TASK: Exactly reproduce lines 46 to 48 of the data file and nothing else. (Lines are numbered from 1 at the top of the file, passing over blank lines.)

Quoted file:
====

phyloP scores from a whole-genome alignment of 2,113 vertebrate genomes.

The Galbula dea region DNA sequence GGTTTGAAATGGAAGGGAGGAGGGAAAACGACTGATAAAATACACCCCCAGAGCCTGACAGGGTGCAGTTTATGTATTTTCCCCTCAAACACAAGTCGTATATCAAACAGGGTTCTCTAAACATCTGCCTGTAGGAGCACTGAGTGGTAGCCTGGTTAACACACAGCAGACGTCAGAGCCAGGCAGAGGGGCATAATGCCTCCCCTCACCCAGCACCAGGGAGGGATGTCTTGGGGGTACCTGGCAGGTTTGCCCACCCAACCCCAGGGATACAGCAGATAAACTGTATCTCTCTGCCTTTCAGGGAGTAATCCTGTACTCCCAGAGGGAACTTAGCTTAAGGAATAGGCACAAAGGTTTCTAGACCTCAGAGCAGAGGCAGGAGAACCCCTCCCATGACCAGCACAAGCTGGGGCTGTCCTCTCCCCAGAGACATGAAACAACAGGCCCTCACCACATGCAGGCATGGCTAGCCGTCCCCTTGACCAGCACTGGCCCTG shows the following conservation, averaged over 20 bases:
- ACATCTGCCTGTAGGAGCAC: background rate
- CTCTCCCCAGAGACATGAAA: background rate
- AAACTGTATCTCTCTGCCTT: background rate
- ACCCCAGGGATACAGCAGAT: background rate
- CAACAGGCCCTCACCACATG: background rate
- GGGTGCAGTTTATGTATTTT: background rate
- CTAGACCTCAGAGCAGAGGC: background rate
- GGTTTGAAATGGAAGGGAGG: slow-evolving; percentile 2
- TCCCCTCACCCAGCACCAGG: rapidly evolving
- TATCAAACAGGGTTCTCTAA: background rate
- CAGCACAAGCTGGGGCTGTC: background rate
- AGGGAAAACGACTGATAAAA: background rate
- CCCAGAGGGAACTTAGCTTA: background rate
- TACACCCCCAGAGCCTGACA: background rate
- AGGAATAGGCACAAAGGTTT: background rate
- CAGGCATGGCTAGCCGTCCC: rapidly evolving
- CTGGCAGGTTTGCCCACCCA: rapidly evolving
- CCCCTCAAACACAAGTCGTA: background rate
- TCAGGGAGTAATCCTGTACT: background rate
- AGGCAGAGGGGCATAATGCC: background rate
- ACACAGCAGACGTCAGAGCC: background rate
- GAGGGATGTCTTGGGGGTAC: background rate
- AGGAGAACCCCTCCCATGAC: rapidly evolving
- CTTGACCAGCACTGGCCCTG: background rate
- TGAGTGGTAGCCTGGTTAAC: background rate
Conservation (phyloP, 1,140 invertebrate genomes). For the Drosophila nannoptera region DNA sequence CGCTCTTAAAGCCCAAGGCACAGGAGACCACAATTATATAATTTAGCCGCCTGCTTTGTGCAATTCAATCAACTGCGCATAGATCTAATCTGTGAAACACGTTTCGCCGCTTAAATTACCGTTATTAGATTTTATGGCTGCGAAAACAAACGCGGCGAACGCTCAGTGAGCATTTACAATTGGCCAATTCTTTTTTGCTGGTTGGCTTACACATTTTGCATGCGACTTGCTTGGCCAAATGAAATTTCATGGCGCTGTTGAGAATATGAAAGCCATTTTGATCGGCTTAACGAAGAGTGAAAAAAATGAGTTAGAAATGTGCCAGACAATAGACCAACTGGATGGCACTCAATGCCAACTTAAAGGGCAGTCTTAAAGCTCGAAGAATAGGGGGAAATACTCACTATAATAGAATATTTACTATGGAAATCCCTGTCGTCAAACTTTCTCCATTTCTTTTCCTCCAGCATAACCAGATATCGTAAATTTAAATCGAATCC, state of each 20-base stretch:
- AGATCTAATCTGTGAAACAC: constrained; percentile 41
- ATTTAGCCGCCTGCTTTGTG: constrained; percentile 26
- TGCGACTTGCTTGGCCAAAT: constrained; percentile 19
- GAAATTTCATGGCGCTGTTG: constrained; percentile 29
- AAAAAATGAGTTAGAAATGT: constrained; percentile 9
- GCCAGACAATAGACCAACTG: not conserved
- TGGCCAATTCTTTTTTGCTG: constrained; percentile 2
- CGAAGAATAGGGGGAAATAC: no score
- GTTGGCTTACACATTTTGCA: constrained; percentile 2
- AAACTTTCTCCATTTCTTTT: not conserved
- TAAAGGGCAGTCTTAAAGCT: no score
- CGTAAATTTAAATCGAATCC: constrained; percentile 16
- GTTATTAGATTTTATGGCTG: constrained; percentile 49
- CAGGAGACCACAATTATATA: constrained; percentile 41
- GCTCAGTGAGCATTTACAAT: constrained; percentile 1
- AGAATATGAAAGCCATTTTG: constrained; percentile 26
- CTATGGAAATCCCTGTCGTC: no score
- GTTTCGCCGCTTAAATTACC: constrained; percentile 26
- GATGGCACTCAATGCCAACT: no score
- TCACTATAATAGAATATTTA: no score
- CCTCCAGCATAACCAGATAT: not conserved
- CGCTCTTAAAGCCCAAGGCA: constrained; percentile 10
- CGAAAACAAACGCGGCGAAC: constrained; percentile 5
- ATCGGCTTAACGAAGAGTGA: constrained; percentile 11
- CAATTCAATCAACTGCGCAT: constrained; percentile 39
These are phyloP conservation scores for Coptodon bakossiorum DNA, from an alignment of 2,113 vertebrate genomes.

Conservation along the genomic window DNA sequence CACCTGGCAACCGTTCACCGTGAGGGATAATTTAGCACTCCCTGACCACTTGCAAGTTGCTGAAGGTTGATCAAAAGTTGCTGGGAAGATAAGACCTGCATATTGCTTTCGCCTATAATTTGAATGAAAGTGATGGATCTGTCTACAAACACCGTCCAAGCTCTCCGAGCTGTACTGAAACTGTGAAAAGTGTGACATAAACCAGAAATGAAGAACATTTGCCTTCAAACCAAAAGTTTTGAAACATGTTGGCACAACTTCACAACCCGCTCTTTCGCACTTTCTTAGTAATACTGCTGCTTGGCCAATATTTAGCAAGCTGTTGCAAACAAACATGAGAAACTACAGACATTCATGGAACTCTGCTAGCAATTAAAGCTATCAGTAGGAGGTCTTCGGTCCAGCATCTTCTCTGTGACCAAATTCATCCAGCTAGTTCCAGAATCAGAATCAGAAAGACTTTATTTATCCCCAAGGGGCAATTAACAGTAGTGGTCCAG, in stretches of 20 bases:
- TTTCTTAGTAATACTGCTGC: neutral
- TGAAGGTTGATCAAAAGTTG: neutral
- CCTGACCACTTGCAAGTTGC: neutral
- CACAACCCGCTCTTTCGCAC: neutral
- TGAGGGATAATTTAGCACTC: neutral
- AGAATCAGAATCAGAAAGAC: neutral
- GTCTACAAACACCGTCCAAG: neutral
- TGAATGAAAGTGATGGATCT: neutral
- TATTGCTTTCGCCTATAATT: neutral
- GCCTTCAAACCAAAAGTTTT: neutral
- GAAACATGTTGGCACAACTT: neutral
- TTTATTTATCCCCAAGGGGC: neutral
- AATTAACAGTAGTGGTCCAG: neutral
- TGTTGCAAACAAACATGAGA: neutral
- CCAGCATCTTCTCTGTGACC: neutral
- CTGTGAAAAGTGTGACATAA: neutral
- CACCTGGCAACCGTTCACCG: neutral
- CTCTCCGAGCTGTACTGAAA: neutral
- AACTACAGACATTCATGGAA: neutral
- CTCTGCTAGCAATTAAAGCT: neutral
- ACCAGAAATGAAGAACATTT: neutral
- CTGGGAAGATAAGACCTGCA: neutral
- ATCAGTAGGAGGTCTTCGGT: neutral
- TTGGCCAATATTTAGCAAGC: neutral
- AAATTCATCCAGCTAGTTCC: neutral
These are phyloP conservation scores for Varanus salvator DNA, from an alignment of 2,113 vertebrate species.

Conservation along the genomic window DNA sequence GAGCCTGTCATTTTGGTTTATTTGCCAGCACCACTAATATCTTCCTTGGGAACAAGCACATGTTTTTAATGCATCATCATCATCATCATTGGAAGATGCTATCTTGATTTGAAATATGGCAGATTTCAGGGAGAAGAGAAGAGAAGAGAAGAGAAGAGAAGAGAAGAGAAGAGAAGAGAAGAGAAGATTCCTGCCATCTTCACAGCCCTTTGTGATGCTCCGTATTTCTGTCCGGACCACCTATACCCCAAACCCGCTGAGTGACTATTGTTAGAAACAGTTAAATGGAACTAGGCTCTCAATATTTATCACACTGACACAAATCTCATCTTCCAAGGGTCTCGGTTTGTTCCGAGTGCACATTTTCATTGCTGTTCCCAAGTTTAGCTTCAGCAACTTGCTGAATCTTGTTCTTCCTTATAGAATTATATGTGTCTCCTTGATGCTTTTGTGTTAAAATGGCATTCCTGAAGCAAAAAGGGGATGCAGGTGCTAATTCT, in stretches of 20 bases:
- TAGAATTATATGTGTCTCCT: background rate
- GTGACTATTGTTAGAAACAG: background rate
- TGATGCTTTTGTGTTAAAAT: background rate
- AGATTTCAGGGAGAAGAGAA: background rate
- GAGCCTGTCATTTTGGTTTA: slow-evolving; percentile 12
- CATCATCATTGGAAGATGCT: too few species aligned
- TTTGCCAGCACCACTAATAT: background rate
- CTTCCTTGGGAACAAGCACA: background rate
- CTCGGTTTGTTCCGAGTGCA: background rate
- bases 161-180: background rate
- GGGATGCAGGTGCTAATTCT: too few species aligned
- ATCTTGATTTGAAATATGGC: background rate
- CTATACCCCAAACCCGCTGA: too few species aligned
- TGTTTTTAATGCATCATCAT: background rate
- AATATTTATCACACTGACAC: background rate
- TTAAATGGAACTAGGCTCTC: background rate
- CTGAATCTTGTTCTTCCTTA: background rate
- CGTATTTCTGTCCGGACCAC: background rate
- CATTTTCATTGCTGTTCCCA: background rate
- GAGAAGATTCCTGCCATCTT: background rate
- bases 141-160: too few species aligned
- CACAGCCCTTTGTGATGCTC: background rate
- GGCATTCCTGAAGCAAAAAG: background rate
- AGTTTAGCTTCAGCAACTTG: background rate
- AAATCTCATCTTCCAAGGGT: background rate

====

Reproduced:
- GTTTCGCCGCTTAAATTACC: constrained; percentile 26
- GATGGCACTCAATGCCAACT: no score
- TCACTATAATAGAATATTTA: no score